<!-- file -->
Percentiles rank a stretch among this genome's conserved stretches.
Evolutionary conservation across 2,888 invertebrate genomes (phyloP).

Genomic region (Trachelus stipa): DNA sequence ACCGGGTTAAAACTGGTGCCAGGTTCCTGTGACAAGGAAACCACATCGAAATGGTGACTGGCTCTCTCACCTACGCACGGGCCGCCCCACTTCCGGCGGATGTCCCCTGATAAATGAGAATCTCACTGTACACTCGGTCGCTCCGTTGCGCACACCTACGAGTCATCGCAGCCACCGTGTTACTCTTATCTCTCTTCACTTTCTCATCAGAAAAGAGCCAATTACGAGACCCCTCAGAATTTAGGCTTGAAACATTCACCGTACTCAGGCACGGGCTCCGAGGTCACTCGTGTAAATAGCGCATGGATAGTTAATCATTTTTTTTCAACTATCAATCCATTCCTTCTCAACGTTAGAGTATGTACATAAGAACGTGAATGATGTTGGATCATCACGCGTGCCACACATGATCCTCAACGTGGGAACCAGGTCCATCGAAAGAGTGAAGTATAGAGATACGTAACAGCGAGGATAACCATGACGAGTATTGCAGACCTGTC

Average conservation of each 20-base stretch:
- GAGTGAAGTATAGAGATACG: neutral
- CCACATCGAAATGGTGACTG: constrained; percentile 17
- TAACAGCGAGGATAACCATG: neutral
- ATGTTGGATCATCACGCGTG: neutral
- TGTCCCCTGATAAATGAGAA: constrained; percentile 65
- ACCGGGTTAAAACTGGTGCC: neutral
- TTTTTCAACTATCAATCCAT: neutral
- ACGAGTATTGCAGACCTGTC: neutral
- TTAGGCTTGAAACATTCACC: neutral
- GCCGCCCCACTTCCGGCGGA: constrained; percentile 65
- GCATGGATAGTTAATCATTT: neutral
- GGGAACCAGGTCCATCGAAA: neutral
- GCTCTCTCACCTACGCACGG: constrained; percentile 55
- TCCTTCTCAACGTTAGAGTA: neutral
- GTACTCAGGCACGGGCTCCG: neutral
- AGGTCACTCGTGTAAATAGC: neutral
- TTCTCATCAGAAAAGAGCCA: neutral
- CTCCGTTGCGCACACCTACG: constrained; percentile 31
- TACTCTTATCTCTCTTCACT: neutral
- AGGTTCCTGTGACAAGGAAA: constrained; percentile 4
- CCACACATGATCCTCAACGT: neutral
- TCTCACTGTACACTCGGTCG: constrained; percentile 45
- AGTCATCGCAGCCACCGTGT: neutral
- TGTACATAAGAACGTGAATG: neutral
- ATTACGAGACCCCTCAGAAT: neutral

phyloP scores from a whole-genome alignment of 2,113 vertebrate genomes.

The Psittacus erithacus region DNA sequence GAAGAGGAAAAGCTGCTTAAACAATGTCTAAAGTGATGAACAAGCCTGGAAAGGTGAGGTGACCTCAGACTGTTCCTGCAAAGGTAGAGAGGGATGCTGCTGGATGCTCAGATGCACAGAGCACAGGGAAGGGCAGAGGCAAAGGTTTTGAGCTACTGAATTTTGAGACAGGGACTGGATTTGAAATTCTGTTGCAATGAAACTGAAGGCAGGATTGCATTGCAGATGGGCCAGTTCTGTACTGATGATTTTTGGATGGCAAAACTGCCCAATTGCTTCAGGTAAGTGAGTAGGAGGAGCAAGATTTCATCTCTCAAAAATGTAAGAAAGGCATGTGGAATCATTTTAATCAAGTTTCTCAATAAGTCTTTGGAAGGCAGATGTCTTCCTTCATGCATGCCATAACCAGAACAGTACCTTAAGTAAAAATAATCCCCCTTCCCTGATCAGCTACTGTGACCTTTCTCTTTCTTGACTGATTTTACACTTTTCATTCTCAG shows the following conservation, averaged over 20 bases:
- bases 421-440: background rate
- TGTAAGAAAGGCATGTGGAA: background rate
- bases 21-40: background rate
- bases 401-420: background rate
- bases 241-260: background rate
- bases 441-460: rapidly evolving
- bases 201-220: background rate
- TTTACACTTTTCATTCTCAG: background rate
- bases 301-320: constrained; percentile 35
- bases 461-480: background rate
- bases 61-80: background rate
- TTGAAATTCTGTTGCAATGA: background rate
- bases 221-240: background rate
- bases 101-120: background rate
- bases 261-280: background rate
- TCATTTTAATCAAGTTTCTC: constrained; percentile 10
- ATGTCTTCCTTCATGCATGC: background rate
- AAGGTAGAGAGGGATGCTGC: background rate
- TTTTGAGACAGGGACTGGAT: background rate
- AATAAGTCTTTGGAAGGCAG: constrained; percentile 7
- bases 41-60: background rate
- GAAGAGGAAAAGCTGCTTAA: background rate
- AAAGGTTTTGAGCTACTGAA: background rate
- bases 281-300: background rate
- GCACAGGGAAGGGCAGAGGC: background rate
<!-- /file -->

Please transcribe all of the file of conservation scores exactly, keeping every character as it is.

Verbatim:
Percentiles rank a stretch among this genome's conserved stretches.
Evolutionary conservation across 2,888 invertebrate genomes (phyloP).

Genomic region (Trachelus stipa): DNA sequence ACCGGGTTAAAACTGGTGCCAGGTTCCTGTGACAAGGAAACCACATCGAAATGGTGACTGGCTCTCTCACCTACGCACGGGCCGCCCCACTTCCGGCGGATGTCCCCTGATAAATGAGAATCTCACTGTACACTCGGTCGCTCCGTTGCGCACACCTACGAGTCATCGCAGCCACCGTGTTACTCTTATCTCTCTTCACTTTCTCATCAGAAAAGAGCCAATTACGAGACCCCTCAGAATTTAGGCTTGAAACATTCACCGTACTCAGGCACGGGCTCCGAGGTCACTCGTGTAAATAGCGCATGGATAGTTAATCATTTTTTTTCAACTATCAATCCATTCCTTCTCAACGTTAGAGTATGTACATAAGAACGTGAATGATGTTGGATCATCACGCGTGCCACACATGATCCTCAACGTGGGAACCAGGTCCATCGAAAGAGTGAAGTATAGAGATACGTAACAGCGAGGATAACCATGACGAGTATTGCAGACCTGTC

Average conservation of each 20-base stretch:
- GAGTGAAGTATAGAGATACG: neutral
- CCACATCGAAATGGTGACTG: constrained; percentile 17
- TAACAGCGAGGATAACCATG: neutral
- ATGTTGGATCATCACGCGTG: neutral
- TGTCCCCTGATAAATGAGAA: constrained; percentile 65
- ACCGGGTTAAAACTGGTGCC: neutral
- TTTTTCAACTATCAATCCAT: neutral
- ACGAGTATTGCAGACCTGTC: neutral
- TTAGGCTTGAAACATTCACC: neutral
- GCCGCCCCACTTCCGGCGGA: constrained; percentile 65
- GCATGGATAGTTAATCATTT: neutral
- GGGAACCAGGTCCATCGAAA: neutral
- GCTCTCTCACCTACGCACGG: constrained; percentile 55
- TCCTTCTCAACGTTAGAGTA: neutral
- GTACTCAGGCACGGGCTCCG: neutral
- AGGTCACTCGTGTAAATAGC: neutral
- TTCTCATCAGAAAAGAGCCA: neutral
- CTCCGTTGCGCACACCTACG: constrained; percentile 31
- TACTCTTATCTCTCTTCACT: neutral
- AGGTTCCTGTGACAAGGAAA: constrained; percentile 4
- CCACACATGATCCTCAACGT: neutral
- TCTCACTGTACACTCGGTCG: constrained; percentile 45
- AGTCATCGCAGCCACCGTGT: neutral
- TGTACATAAGAACGTGAATG: neutral
- ATTACGAGACCCCTCAGAAT: neutral

phyloP scores from a whole-genome alignment of 2,113 vertebrate genomes.

The Psittacus erithacus region DNA sequence GAAGAGGAAAAGCTGCTTAAACAATGTCTAAAGTGATGAACAAGCCTGGAAAGGTGAGGTGACCTCAGACTGTTCCTGCAAAGGTAGAGAGGGATGCTGCTGGATGCTCAGATGCACAGAGCACAGGGAAGGGCAGAGGCAAAGGTTTTGAGCTACTGAATTTTGAGACAGGGACTGGATTTGAAATTCTGTTGCAATGAAACTGAAGGCAGGATTGCATTGCAGATGGGCCAGTTCTGTACTGATGATTTTTGGATGGCAAAACTGCCCAATTGCTTCAGGTAAGTGAGTAGGAGGAGCAAGATTTCATCTCTCAAAAATGTAAGAAAGGCATGTGGAATCATTTTAATCAAGTTTCTCAATAAGTCTTTGGAAGGCAGATGTCTTCCTTCATGCATGCCATAACCAGAACAGTACCTTAAGTAAAAATAATCCCCCTTCCCTGATCAGCTACTGTGACCTTTCTCTTTCTTGACTGATTTTACACTTTTCATTCTCAG shows the following conservation, averaged over 20 bases:
- bases 421-440: background rate
- TGTAAGAAAGGCATGTGGAA: background rate
- bases 21-40: background rate
- bases 401-420: background rate
- bases 241-260: background rate
- bases 441-460: rapidly evolving
- bases 201-220: background rate
- TTTACACTTTTCATTCTCAG: background rate
- bases 301-320: constrained; percentile 35
- bases 461-480: background rate
- bases 61-80: background rate
- TTGAAATTCTGTTGCAATGA: background rate
- bases 221-240: background rate
- bases 101-120: background rate
- bases 261-280: background rate
- TCATTTTAATCAAGTTTCTC: constrained; percentile 10
- ATGTCTTCCTTCATGCATGC: background rate
- AAGGTAGAGAGGGATGCTGC: background rate
- TTTTGAGACAGGGACTGGAT: background rate
- AATAAGTCTTTGGAAGGCAG: constrained; percentile 7
- bases 41-60: background rate
- GAAGAGGAAAAGCTGCTTAA: background rate
- AAAGGTTTTGAGCTACTGAA: background rate
- bases 281-300: background rate
- GCACAGGGAAGGGCAGAGGC: background rate